VP for Research

Don McGareyDonald McGarey, Interim Vice President for Research and Professor in the Department of Molecular and Cellular Biology, received his Bachelor and Masters of Science degrees in Microbiology from Louisiana State University in Baton Rouge (LA) and his PhD in Biology from the University of South Florida in Tampa (FL).  Following postdoctoral training at the University of Florida’s Department of Infectious Diseases & Immunology in the College of Veterinary Medicine (Gainesville, FL), he worked for five years as an Assistant Professor at Jacksonville State University in Jacksonville, AL. While at Jacksonville, Don received the College of Letters and Science and the University’s Distinguished Teaching Award in 1995. In 1998, Don joined Kennesaw State University as an Associate Professor in the Department of Biology and Physics. There he rose through the ranks to become Chair of the Department of Biology and Physics, followed by Chair of the newly-formed Department of Molecular and Cellular Biology after consolidation with Southern Polytechnic State University. He continues an active research program in waterborne pathogens, water quality analyses and environmental assessment, which has been supported through external funding from the National Science Foundation, National Park Service, Department of Defense and various private, regional and state agency contracts.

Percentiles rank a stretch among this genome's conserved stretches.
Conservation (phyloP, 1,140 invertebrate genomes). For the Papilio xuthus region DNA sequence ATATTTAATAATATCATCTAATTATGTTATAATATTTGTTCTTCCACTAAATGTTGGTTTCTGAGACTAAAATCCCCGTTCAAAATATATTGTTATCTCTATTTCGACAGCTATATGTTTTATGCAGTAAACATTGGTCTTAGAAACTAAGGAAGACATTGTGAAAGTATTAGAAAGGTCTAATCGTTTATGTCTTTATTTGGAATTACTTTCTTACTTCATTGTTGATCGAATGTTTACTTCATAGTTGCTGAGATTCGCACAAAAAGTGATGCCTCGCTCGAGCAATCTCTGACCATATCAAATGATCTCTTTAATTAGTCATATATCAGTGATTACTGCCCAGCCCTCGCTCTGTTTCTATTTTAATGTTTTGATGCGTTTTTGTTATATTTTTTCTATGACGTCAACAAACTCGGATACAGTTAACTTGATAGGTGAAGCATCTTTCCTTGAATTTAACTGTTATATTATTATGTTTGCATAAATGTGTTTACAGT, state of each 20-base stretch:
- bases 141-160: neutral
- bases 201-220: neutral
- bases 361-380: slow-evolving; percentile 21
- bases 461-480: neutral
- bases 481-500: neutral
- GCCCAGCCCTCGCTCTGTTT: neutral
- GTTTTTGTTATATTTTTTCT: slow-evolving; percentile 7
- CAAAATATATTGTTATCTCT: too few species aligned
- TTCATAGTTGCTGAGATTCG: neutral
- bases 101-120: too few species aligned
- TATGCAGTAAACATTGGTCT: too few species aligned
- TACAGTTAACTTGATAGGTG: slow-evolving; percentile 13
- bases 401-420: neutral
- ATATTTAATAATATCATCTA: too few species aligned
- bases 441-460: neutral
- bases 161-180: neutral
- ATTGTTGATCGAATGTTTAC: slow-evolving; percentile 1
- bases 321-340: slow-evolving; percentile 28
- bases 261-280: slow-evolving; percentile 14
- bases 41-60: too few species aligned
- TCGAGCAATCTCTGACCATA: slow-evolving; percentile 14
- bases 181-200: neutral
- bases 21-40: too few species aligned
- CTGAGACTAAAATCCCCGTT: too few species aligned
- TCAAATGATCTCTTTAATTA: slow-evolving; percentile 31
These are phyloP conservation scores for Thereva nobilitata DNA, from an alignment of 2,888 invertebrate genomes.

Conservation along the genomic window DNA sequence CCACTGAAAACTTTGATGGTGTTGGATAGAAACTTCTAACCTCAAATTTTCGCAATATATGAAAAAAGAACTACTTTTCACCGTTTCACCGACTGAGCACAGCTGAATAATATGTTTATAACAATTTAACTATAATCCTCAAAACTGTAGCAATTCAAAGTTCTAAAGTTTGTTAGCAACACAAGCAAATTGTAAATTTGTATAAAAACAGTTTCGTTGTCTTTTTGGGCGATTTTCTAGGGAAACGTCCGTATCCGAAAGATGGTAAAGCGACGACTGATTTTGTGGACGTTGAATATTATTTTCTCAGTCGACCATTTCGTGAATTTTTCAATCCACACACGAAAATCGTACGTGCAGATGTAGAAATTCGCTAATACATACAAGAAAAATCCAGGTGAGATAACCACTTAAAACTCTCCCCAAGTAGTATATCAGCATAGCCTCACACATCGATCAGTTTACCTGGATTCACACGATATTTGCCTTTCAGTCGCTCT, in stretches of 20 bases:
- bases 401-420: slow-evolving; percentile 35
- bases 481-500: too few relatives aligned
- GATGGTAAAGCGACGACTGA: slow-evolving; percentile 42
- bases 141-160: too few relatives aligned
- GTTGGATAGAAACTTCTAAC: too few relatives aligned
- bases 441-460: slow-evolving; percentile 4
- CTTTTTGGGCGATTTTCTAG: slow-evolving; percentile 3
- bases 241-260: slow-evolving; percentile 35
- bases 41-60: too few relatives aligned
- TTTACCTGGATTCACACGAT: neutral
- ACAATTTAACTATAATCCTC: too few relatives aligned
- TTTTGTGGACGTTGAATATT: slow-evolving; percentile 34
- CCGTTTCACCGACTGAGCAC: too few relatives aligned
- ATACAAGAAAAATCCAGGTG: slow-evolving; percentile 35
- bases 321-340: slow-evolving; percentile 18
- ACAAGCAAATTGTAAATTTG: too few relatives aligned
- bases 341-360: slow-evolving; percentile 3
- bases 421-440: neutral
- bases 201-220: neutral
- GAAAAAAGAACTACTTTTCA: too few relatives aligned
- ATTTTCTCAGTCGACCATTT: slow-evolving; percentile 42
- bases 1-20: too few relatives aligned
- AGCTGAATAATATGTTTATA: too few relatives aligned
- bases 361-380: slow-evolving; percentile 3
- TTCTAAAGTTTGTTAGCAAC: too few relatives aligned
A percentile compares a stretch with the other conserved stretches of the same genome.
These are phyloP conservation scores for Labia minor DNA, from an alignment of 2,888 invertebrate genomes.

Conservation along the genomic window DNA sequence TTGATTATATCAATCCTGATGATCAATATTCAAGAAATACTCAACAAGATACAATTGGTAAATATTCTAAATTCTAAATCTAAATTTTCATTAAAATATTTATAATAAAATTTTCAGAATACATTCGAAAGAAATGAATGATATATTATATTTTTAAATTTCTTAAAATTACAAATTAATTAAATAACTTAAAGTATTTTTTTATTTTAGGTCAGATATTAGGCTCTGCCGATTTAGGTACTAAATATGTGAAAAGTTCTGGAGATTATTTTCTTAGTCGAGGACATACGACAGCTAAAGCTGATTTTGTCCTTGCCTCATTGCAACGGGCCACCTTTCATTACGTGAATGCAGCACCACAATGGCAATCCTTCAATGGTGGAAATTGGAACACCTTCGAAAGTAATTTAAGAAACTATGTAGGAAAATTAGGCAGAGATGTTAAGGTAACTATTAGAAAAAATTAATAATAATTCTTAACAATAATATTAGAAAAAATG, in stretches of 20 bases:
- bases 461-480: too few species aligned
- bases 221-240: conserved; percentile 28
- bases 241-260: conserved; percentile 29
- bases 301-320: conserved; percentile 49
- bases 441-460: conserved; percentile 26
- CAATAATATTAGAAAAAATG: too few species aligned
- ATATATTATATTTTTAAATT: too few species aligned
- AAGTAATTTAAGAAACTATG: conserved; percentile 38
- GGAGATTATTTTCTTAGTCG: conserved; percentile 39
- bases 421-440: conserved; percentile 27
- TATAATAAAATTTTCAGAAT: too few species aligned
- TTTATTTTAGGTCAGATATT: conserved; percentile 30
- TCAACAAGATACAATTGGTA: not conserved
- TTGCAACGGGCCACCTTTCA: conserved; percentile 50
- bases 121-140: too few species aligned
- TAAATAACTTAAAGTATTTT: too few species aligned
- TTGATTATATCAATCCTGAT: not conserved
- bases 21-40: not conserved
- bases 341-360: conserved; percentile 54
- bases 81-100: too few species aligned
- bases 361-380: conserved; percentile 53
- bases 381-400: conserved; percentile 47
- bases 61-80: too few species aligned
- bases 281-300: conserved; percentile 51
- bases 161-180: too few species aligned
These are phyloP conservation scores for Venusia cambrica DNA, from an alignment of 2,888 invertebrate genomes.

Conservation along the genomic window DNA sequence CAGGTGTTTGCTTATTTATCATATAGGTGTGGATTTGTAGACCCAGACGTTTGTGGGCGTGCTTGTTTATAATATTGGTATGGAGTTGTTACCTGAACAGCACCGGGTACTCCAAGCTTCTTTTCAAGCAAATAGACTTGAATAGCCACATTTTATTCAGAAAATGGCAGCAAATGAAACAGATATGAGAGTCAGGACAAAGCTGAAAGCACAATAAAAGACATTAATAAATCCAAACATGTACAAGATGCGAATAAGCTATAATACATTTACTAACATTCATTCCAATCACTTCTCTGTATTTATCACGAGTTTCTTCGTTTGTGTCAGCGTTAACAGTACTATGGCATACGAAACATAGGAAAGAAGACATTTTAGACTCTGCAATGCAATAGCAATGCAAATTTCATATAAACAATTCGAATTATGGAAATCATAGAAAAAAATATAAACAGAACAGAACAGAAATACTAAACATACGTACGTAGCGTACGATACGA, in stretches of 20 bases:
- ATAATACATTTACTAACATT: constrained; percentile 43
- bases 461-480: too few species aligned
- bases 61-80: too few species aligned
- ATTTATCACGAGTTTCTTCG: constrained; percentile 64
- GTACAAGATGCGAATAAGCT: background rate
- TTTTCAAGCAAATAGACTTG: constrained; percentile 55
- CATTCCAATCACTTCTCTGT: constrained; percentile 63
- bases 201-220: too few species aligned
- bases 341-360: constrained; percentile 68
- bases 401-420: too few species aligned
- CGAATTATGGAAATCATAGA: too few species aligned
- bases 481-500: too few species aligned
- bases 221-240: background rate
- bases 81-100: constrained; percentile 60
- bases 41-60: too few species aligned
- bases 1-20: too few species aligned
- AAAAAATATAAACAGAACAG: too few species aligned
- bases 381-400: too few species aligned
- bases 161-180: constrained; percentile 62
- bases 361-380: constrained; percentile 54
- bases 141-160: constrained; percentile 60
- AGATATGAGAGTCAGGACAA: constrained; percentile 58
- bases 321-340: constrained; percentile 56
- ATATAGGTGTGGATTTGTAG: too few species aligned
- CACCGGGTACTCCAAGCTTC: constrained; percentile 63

For the past six years, Don has served as the American Society for Microbiology Branch Organization Committee (BOC) Region IV Planning Coordinator, overseeing funding and programming for six branch organizations representing eight states and Puerto Rico. The American Society for Microbiology (ASM) is the oldest and largest single life science membership organization in the world with a membership of more than 39,000 members, more than one third of whom are located outside the United States. In 2007, the Southeastern Branch of the American Society for Microbiology awarded Don with the Ivan Roth Award for outstanding service to the Branch, and in 2009, the Margaret Green Award for Outstanding Teaching in the field of microbiology.